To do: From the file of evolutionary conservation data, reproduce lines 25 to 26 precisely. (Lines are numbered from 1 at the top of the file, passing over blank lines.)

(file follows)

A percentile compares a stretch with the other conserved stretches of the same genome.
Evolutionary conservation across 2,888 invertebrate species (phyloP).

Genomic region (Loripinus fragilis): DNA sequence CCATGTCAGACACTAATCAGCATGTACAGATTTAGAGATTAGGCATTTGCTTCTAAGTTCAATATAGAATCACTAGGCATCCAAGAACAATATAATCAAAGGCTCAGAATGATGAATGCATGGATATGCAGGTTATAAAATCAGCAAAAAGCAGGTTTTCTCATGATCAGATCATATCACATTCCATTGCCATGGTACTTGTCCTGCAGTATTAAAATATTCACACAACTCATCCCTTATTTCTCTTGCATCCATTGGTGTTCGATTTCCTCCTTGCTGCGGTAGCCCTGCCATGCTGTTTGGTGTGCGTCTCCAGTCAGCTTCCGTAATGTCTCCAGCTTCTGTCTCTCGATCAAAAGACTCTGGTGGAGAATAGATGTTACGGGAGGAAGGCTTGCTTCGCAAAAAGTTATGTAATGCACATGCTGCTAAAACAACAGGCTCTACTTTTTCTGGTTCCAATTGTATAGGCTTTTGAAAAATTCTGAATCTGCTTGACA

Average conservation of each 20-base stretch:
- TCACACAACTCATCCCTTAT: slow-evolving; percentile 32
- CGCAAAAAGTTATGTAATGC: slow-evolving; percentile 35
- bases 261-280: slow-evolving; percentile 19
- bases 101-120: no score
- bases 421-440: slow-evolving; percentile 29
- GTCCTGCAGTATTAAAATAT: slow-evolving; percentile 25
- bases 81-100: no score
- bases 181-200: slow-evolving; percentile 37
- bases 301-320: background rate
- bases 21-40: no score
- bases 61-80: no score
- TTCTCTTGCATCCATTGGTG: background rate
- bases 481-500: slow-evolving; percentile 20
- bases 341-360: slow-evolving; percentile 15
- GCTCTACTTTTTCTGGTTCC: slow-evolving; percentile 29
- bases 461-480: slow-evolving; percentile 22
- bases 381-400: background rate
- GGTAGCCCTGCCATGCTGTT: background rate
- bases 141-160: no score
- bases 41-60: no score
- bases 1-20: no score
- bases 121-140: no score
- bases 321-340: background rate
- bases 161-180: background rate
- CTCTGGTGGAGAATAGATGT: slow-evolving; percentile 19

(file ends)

- bases 1-20: no score
- bases 121-140: no score